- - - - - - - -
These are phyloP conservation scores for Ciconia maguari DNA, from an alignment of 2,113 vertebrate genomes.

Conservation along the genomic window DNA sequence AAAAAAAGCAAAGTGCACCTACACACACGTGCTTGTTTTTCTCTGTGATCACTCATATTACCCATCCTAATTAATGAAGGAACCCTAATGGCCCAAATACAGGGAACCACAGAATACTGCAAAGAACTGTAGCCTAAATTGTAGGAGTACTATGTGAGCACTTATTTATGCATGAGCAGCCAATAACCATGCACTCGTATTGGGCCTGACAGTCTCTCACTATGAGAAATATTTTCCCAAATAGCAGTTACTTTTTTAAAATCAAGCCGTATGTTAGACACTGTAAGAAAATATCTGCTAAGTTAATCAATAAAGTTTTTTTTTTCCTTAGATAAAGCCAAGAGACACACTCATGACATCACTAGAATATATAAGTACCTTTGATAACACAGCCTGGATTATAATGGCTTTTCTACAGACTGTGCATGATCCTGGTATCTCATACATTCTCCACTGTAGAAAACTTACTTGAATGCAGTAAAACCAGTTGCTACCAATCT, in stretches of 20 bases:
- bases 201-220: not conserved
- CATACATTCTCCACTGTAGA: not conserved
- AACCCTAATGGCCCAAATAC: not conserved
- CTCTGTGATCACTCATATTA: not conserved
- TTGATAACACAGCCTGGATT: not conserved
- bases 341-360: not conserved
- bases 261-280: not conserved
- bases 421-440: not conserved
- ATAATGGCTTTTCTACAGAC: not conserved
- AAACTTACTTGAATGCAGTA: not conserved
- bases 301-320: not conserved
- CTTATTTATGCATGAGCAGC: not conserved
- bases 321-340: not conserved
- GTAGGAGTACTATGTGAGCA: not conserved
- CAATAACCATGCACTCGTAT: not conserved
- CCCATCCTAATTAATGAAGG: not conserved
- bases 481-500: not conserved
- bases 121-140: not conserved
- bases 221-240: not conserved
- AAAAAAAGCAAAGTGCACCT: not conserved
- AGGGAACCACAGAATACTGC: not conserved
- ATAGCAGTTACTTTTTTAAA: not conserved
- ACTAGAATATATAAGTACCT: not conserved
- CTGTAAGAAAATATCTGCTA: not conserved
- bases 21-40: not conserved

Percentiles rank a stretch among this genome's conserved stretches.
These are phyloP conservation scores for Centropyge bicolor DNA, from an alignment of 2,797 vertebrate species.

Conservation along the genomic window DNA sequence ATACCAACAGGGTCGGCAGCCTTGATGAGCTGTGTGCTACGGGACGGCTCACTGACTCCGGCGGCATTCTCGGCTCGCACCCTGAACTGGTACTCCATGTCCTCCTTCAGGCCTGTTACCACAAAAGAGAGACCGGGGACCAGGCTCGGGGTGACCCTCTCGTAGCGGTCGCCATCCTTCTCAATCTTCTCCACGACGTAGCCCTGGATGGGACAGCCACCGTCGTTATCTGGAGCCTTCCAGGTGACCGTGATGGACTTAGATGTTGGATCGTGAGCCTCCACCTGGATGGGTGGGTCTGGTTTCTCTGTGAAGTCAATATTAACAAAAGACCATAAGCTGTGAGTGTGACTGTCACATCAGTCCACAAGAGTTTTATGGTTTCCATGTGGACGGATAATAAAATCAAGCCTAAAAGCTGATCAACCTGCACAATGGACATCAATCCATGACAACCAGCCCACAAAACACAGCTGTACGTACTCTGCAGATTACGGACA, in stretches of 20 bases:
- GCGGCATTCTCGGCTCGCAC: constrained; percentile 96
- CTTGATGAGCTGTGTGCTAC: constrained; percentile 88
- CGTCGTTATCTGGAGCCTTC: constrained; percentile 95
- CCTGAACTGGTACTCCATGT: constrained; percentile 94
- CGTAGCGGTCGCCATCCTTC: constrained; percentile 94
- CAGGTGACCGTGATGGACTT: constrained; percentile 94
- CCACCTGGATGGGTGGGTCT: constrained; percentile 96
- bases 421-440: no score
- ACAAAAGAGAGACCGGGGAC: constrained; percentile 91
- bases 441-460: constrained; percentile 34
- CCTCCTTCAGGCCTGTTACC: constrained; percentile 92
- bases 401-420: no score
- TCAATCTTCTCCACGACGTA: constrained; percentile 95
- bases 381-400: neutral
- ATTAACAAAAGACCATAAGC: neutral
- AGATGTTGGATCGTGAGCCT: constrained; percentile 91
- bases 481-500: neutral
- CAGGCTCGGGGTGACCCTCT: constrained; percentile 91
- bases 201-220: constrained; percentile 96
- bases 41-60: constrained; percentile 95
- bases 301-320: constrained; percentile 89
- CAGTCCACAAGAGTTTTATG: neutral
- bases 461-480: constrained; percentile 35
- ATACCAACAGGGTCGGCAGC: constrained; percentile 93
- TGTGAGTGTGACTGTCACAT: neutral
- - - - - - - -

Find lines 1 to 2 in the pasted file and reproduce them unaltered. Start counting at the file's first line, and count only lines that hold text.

These are phyloP conservation scores for Ciconia maguari DNA, from an alignment of 2,113 vertebrate genomes.

Conservation along the genomic window DNA sequence AAAAAAAGCAAAGTGCACCTACACACACGTGCTTGTTTTTCTCTGTGATCACTCATATTACCCATCCTAATTAATGAAGGAACCCTAATGGCCCAAATACAGGGAACCACAGAATACTGCAAAGAACTGTAGCCTAAATTGTAGGAGTACTATGTGAGCACTTATTTATGCATGAGCAGCCAATAACCATGCACTCGTATTGGGCCTGACAGTCTCTCACTATGAGAAATATTTTCCCAAATAGCAGTTACTTTTTTAAAATCAAGCCGTATGTTAGACACTGTAAGAAAATATCTGCTAAGTTAATCAATAAAGTTTTTTTTTTCCTTAGATAAAGCCAAGAGACACACTCATGACATCACTAGAATATATAAGTACCTTTGATAACACAGCCTGGATTATAATGGCTTTTCTACAGACTGTGCATGATCCTGGTATCTCATACATTCTCCACTGTAGAAAACTTACTTGAATGCAGTAAAACCAGTTGCTACCAATCT, in stretches of 20 bases: